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river-boat Options
Gordon Freeman
Posted: Monday, May 18, 2015 3:17:55 AM

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Joined: 5/23/2014
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Location: Ulyanovsk, Uljanovsk, Russia
Hi,

To all parties present and participating in the life of the county, Aunt Alexandra was one of the last of her kind: she had river-boat, boarding school manners; let any moral come along and she would uphold it; she was born in the objective case; she was an incurable gossip.


I am aware that this is probably a difficult one, so let's make our suggestions and see if the truth comes out. What might these red parts mean? I made an online investigation into this. The results are scanty though. Found this and this.

In short, people mostly say that Alexandra was the last remnant of the vague, nostalgic past when tuxedoed gents slowly paddled their parasol-wielding ladies in some sweet little shady ponds. I think it's probable, but the wording of the phrase still seems somewhat otherworldly to me: she HAD river-boat, as if she were in possession of one.

As to the second phrase, some people explain it like there was a time when the objective case of the noun, of which we now have but a few remnants, was more widely in use, so the second phrase describes Alexandra as belonging to the bygone times in much the same way as the first does. I'm not sure about this at all though. And besides, isn't it somewhat incongruous that a girl of six or thereabouts, who makes the narration - the fact to which we are forces to make concessions all the time throughout the book - uses such complex ideas?
Romany
Posted: Monday, May 18, 2015 4:06:02 AM
Rank: Advanced Member

Joined: 6/14/2009
Posts: 15,011
Neurons: 47,034
Location: Brighton, England, United Kingdom
Gordon -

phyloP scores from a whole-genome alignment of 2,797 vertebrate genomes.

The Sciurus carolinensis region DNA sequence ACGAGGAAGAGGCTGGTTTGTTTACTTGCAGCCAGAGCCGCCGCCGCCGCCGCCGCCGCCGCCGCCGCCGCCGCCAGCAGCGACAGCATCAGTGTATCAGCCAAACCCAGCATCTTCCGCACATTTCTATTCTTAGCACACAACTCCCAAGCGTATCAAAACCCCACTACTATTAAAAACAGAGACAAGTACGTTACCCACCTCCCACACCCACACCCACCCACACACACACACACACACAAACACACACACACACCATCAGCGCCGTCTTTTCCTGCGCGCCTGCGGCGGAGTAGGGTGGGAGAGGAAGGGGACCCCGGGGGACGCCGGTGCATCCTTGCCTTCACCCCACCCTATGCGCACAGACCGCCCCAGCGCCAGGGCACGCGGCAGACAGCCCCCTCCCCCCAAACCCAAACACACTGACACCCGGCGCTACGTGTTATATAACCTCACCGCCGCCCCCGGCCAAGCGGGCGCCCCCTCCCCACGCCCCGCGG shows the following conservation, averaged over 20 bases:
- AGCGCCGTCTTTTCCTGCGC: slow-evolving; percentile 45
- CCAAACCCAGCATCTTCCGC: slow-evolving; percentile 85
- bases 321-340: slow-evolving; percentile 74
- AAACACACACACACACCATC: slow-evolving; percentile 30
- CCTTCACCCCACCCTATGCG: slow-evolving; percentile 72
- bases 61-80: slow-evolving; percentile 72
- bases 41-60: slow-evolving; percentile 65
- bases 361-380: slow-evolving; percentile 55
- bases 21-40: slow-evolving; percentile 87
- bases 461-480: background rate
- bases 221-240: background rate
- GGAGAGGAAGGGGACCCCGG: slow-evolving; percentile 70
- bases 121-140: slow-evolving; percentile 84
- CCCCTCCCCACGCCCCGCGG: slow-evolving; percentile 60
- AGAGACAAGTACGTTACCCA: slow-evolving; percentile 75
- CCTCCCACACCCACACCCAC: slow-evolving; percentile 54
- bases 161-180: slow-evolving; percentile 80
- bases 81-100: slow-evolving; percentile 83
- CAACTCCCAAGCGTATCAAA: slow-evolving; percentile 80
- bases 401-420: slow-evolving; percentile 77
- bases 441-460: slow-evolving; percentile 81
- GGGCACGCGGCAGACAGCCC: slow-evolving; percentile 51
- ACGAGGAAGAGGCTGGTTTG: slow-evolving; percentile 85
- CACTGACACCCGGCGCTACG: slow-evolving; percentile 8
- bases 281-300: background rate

s
Have you never seen pictures of the American river-boats? They were large, with cabins, and were powered by huge, revolving paddles. They are the reason for a lot of our phrases and idioms, which came from the gamblers who used to go up and down the river on them, playing cards and losing and winning vast amounts of money.

But they were very genteel, and the gamblers - unlike the uncouth, unwashed gamblers in pubs, or on street corner - wore black ties and tails, and had perfect manners.

So, Aunt Alexandre's manners were always formal - the kinds of manners one was taught at a good, private school, and used on formal occasions. Jem and Scout's town was small and parochial and one had not much chance to use these kinds of High Society manners. So in their experience, 'High Society" could only be glimpsed as the river-boats sailed gently past full of handsome, well-dressed people.

As to being "born in the objective case" it's a little double entendre: Yes, she spoke in a formal way (objective case), but she also 'objected" to so much going on around her - and gossiped about it.

But as to the way the book is written: yes, she gets inside her 6-year-old mind again. But she does so as an adult looking back. It's like when people say "Don't you wish you were young again, but knew all the things you know now?" So yes, she remembers how the world appeared to her when she was a small girl - but she's able to frame it with adult language skills. That's the reason the book has become a classic - she is able to blend the two: the thoughts and speech of a 6 yr old country girl, and the skillfull language-weaving of an adult.
Gordon Freeman
Posted: Monday, May 18, 2015 6:50:44 AM

Rank: Advanced Member

Joined: 5/23/2014
Posts: 511
Neurons: 236,909
Location: Ulyanovsk, Uljanovsk, Russia
Thanks Romany, great post! I can feel myself become infused better yet with the people and things the book depicts.
leonAzul
Posted: Thursday, December 27, 2018 8:09:04 AM

Rank: Advanced Member

Joined: 8/11/2011
Posts: 8,494
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Location: Miami, Florida, United States
Gordon Freeman wrote:
I think it's probable, but the wording of the phrase still seems somewhat otherworldly to me: she HAD river-boat, as if she were in possession of one.


I think you have mis-read this. What she had were manners that seemed at once informed by a river-boat experience and a boarding school. It's an interesting juxtaposition that suggests a river-boat is as gentile as a boarding school is dangerous.

"Make it go away, Mrs Whatsit," he whispered. "Make it go away. It's evil."
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